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In April, 1970, three years before Roe v. Wade made it legal nationwide, New York passed the most expansive abortion law in the U.S. Three other states passed similar bills in the same year, but New York’s was of particular national significance because it allowed patients to get an abortion even if they weren’t residents. This made the state a hub for people from other parts of the country seeking to safely end their pregnancies. That role has become a lasting element of New York’s political identity—in anticipation of the Supreme Court overturning Roe, in 2022, it passed a suite of laws to again become a sanctuary state for those seeking abortions—but that 1970 law almost fizzled out in the state legislature.
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An earlier version of the bill, co-sponsored by a Democrat and a Republican, had already been defeated, and pressure from constituents and religious groups who opposed the measure was intensifying as the second vote neared. Several Assembly members who had supported the bill told the New York Times that they had been denounced in sermons at their churches as murderers. When the bill returned to the legislature a week later, the proceedings were televised, and it was debated for four hours. Three members reconsidered their affirmative votes, leaving the bill likely to fail by a margin of one. The outcome seemed so inevitable that observers had already started filing out of the chamber when George Michaels, a member from Auburn, a city of roughly thirty-five thousand people in the Finger Lakes, asked to speak. Michaels was a Jewish Democrat from a largely Catholic and Republican district, and he had originally voted against the bill, in keeping with the views of most of his constituents. When the bill had seemed certain to lose, Michaels was content to vote against it—but he didn’t want to be single-handedly responsible for its defeat. Michaels reversed his vote, knowing that his decision would cut his political career short and endanger his law practice. The consequences came quickly. Nine days later, the Democratic Party in his county declined to endorse him for reëlection.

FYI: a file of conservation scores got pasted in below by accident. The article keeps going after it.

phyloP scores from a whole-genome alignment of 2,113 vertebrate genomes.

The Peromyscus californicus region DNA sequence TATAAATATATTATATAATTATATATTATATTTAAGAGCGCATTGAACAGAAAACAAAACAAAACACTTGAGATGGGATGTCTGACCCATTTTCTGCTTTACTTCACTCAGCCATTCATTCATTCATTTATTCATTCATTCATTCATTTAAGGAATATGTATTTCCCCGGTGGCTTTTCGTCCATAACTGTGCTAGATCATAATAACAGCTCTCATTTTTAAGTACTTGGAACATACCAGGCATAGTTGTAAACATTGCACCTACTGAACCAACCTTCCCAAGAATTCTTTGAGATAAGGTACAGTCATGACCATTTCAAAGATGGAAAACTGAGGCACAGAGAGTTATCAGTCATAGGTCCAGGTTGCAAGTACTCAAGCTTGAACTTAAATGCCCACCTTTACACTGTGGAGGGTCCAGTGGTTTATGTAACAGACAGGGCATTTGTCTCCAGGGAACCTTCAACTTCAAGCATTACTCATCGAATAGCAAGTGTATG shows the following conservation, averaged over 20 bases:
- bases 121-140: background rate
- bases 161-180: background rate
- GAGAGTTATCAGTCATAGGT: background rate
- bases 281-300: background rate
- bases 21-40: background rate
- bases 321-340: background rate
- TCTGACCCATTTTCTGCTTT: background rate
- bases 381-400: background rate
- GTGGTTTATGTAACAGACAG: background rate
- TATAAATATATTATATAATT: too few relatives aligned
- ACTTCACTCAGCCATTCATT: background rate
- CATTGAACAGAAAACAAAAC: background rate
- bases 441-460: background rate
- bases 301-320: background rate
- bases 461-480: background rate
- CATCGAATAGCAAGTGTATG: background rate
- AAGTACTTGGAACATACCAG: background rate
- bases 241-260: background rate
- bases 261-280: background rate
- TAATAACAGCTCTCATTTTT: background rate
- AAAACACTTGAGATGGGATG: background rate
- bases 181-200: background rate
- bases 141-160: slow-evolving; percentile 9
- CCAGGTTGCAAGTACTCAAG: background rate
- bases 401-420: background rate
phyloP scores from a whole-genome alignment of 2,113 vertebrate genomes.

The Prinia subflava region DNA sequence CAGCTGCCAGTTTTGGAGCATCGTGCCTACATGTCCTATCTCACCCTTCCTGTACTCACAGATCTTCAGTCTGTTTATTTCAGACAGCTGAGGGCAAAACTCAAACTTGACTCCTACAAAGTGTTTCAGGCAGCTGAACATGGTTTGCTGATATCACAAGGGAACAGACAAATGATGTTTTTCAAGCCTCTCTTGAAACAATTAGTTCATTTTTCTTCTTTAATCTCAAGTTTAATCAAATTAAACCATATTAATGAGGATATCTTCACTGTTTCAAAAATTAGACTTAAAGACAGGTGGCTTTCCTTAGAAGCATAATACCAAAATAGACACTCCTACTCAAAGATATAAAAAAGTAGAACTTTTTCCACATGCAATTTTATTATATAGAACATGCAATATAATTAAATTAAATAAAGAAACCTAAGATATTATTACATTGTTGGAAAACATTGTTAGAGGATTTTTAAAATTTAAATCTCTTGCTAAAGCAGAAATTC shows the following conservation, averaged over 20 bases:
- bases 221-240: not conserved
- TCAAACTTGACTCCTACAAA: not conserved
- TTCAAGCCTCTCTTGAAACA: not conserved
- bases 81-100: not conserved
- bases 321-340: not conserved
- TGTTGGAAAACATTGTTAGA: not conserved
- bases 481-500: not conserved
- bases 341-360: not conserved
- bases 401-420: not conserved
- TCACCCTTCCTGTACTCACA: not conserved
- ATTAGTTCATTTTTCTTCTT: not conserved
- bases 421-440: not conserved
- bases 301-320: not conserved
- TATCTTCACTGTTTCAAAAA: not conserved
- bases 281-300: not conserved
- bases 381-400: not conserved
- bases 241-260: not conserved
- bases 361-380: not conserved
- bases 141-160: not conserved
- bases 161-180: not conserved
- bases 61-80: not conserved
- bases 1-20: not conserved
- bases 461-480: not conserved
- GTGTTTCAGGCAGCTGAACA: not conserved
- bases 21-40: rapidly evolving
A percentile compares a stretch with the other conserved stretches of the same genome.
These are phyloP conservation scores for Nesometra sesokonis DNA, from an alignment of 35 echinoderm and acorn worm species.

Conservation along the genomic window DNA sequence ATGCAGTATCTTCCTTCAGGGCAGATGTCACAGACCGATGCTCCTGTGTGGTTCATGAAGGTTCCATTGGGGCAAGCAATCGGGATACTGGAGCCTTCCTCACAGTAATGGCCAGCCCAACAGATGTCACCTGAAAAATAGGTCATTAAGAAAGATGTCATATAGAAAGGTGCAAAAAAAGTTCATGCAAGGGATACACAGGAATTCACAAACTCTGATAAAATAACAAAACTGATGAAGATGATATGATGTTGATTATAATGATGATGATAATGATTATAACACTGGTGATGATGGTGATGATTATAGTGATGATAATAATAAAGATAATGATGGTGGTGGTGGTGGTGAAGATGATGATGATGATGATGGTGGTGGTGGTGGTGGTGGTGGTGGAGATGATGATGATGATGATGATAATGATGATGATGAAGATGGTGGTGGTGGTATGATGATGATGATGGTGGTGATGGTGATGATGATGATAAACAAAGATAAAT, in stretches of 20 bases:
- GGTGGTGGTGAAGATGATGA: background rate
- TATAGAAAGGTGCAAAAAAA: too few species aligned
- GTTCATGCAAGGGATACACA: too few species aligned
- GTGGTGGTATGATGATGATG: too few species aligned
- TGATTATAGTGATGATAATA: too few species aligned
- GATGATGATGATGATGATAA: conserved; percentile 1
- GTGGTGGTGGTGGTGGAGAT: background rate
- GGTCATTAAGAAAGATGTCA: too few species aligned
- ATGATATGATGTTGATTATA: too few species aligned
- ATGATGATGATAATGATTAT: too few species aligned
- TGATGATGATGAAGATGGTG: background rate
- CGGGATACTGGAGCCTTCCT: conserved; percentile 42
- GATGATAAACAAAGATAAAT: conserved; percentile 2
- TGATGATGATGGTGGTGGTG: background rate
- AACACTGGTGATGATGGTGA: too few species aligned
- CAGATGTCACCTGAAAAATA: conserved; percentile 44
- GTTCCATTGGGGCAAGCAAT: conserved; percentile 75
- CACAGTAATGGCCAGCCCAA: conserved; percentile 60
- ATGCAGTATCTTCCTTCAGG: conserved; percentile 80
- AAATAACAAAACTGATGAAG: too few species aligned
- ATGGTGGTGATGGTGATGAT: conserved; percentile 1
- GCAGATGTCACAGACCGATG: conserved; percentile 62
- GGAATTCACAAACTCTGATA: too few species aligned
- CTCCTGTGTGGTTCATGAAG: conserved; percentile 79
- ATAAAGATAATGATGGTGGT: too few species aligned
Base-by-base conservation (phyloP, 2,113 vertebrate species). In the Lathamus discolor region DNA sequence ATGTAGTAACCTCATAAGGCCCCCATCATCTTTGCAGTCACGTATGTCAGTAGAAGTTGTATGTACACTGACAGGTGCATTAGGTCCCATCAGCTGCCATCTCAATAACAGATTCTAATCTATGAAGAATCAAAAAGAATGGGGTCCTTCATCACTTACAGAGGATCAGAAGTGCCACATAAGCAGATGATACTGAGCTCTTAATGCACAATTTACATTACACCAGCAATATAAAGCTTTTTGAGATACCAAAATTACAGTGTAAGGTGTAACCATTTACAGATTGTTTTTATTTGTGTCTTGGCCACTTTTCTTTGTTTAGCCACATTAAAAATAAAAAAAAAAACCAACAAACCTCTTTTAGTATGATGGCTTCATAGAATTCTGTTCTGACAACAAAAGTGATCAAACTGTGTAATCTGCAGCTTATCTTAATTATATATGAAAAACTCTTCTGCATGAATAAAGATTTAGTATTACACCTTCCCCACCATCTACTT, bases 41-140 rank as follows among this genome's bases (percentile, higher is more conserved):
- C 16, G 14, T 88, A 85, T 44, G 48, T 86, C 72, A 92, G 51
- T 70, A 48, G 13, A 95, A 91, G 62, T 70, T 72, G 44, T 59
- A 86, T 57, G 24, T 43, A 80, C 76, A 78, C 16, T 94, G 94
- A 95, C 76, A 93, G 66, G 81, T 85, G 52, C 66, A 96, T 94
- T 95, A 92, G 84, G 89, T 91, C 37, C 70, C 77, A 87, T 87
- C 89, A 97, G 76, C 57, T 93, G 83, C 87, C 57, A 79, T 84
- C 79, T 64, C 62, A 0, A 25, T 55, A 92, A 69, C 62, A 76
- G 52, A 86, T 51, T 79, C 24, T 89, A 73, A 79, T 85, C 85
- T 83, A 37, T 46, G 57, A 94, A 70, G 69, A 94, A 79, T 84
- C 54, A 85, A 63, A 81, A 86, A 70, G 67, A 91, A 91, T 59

Jeremy Workman and Robert Lyons learned about Michaels in 2019, and, Workman told me, found his actions both “simple and startling.” They decided to make a documentary about him when they realized how little was remembered about his role in the events leading up to Roe. Lyons told me that, when they watched his speech on the Assembly floor, they wanted to “roll it back to figure out how this man got to this moment.” They initially expected that they would draw only on archival footage, but, when they began speaking with Michaels’s family members and discovered how influential they had been in forming his views on the legalization of abortion, the scope of the film, “Deciding Vote,” grew. Workman and Lyons spent the following three years conducting interviews with Michaels’s relatives, former colleagues, and a volunteer archivist who has maintained a file on him in the attic of a local museum.
When Roe was overturned, in 2022, Workman and Lyons chose not to change their focus to incorporate current events. Even so, there are striking traces of the contemporary divide on abortion rights throughout the film, both in the objections of opponents of the bill and in the arguments of its defenders. Many elements of the wrangling in 1970 are strikingly similar to today’s abortion debates, with a notable exception: the earlier lawmakers approached the matter with positions that held the possibility of fluidity, and the issue was seen as one of ethics rather than of pure partisanship. Workman and Lyons were struck by many aspects of the choice Michaels made, they told me, but not least among them was the novelty of watching a politician change their mind.